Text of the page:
Yes, CMHUSA will build a house the ordinary way, with lumber trucks dropping off building material at an outdoors site. But there's a better way: CMHUSA strongly advocates re-engineering the house plans in order to build it with modules, use as much as 15 to 20 or even 25 to 30 percent more wood, and not raise the price to build. (The 15 to 20 on up to 25 to 30 percent more wood is the goal. To determine the actual percentage difference for a house plan, there can be a takeoff of the two competing building approaches. For the analysis to be meaningful, the sales price and margin of the two homes, all else being equal, should be the same.)
Using less wood in building a house outdoors (the ordinary way) can help overcome cost inefficiencies that hurt profit. Or, developers may explain that they are using less wood in order to preserve trees. Actually, there are national programs such Building America that tout "optimal value engineering," where the OVE goal is to use as little wood as possible, yet still pass a building code inspection. For geographic areas where there may be seismic and wind concerns, building officials may not allow some of the OVE measures. (To keep OVE houses from seeming too flimsy, thicker sheetrock may be used. The thicker sheetrock may also help make the OVE house seem less noisy.)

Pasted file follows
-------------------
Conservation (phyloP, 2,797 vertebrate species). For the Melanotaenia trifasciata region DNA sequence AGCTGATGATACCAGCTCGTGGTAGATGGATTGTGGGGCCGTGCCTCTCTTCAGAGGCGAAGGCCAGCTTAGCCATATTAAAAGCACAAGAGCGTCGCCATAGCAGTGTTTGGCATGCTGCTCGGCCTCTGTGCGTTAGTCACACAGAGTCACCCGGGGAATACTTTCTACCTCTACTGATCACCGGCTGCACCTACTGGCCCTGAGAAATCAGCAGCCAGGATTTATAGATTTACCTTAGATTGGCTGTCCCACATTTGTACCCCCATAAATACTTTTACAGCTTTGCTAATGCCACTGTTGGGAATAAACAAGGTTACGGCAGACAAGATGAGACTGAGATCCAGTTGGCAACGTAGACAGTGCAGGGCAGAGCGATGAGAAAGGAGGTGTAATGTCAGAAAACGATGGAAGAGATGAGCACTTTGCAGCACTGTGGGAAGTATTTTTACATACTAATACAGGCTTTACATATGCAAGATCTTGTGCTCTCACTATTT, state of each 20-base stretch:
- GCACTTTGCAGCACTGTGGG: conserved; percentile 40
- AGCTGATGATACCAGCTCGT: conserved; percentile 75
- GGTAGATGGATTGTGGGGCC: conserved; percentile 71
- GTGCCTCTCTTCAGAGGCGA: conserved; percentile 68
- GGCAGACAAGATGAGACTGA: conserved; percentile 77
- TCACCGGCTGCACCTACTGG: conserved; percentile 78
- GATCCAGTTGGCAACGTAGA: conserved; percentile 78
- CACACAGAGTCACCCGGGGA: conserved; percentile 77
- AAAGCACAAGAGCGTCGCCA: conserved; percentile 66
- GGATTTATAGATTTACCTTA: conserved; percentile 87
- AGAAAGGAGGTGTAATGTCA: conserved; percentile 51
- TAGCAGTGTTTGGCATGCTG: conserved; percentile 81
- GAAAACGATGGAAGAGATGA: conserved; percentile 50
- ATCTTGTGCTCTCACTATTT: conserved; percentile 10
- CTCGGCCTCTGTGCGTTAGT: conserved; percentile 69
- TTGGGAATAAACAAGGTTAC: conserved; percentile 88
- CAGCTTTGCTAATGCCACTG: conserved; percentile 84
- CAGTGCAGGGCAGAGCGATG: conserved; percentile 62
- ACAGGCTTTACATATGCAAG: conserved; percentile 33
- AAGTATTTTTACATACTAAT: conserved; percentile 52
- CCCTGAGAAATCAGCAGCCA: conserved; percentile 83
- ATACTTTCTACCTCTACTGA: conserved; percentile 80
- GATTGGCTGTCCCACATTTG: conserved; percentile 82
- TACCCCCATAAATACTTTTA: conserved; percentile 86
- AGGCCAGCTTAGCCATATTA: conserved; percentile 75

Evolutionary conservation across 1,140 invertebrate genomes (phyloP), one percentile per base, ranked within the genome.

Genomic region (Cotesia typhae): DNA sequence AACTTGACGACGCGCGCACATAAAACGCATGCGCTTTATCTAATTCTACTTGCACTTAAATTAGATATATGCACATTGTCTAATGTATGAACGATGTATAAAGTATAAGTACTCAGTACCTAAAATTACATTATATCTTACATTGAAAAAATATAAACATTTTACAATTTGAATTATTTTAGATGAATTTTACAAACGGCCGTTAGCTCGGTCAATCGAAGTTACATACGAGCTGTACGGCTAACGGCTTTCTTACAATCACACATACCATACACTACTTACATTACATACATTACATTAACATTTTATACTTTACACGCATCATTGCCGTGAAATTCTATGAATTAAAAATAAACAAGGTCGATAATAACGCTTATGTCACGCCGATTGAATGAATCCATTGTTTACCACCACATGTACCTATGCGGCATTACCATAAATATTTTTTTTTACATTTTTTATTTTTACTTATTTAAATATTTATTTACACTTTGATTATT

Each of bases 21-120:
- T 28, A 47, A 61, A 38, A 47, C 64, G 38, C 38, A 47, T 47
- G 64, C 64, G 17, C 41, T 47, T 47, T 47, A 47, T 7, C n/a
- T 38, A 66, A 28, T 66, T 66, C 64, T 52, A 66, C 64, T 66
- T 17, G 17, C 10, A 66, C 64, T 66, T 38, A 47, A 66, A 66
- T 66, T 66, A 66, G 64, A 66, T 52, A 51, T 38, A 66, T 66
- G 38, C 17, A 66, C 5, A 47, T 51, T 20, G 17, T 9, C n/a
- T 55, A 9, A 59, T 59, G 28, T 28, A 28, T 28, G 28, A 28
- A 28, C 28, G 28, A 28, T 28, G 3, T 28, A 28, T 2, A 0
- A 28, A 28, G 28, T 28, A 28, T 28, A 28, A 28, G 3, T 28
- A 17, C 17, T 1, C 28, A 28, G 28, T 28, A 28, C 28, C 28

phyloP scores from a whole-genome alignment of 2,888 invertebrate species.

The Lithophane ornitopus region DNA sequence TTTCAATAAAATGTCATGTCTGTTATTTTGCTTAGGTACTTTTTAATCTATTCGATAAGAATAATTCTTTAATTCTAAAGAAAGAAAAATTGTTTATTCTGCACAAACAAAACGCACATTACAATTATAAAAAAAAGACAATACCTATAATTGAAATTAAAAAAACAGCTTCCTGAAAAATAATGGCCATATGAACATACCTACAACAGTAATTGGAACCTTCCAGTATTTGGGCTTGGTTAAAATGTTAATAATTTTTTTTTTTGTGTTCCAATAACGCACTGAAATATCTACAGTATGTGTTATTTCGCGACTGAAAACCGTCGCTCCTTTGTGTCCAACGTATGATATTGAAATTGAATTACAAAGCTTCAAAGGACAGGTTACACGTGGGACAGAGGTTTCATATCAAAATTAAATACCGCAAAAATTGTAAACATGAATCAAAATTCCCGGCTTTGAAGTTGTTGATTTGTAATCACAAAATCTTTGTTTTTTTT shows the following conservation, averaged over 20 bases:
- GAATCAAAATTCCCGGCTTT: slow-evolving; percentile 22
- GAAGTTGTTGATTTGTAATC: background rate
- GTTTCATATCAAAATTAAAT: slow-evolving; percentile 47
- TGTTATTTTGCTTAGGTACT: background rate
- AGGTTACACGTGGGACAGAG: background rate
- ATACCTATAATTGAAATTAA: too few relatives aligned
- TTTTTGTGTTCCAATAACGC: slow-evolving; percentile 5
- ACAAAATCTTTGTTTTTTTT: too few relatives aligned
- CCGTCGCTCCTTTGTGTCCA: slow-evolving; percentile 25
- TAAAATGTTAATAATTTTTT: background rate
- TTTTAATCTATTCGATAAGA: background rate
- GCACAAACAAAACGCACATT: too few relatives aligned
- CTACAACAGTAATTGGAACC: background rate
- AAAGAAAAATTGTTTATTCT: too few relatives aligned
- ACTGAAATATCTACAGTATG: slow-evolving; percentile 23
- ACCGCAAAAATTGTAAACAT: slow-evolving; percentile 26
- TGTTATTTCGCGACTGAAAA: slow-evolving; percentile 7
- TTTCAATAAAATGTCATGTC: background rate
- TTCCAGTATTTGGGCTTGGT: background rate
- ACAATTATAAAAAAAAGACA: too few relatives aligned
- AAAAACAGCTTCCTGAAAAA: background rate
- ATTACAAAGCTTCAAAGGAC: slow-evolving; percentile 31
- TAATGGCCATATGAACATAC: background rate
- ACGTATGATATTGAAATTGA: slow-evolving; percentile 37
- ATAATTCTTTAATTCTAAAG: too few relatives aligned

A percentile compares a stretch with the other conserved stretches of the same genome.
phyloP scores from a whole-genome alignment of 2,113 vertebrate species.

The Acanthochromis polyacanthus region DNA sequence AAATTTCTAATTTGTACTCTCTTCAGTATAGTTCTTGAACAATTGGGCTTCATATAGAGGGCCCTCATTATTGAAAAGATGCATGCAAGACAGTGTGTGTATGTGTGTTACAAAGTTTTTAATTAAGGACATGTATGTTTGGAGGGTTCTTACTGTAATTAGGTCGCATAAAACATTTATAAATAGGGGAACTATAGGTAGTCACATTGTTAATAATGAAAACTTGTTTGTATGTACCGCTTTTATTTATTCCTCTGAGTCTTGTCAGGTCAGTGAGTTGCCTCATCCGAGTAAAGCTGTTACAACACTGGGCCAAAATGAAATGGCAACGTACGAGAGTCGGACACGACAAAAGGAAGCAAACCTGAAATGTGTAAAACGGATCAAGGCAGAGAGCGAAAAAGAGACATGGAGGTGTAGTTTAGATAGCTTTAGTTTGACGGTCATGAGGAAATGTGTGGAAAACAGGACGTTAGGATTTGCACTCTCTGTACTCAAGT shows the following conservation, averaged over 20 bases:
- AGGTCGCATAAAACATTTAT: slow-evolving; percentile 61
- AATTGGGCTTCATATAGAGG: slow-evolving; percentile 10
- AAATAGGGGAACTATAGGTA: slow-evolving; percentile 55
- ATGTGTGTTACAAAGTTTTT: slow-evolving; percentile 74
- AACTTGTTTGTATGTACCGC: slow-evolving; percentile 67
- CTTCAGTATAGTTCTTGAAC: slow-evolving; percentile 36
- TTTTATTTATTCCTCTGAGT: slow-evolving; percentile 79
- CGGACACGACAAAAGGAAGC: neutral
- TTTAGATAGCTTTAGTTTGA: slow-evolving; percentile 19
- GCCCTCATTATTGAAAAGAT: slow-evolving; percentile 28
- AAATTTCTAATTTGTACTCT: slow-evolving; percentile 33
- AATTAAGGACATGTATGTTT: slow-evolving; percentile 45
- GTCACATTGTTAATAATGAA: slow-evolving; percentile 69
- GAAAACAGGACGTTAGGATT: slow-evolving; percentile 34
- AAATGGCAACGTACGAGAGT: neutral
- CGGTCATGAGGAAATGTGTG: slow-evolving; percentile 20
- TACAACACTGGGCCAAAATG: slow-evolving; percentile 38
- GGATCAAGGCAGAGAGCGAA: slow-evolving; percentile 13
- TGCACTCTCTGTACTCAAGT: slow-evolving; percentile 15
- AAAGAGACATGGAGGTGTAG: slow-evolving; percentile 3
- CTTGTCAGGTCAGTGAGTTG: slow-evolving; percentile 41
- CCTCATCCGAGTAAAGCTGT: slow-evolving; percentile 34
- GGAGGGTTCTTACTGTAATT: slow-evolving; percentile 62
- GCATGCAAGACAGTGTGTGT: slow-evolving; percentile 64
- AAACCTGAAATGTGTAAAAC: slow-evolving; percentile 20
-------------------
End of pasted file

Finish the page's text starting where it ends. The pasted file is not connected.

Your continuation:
The goal of CMHUSA is to build a better house, put a smile on the homebuyer's face, use heavy-duty modules and hold down the cost of the new home by harnessing the benefits of factory engineering, not by building a weaker product or using less material.
MEET WITH CMHUSA.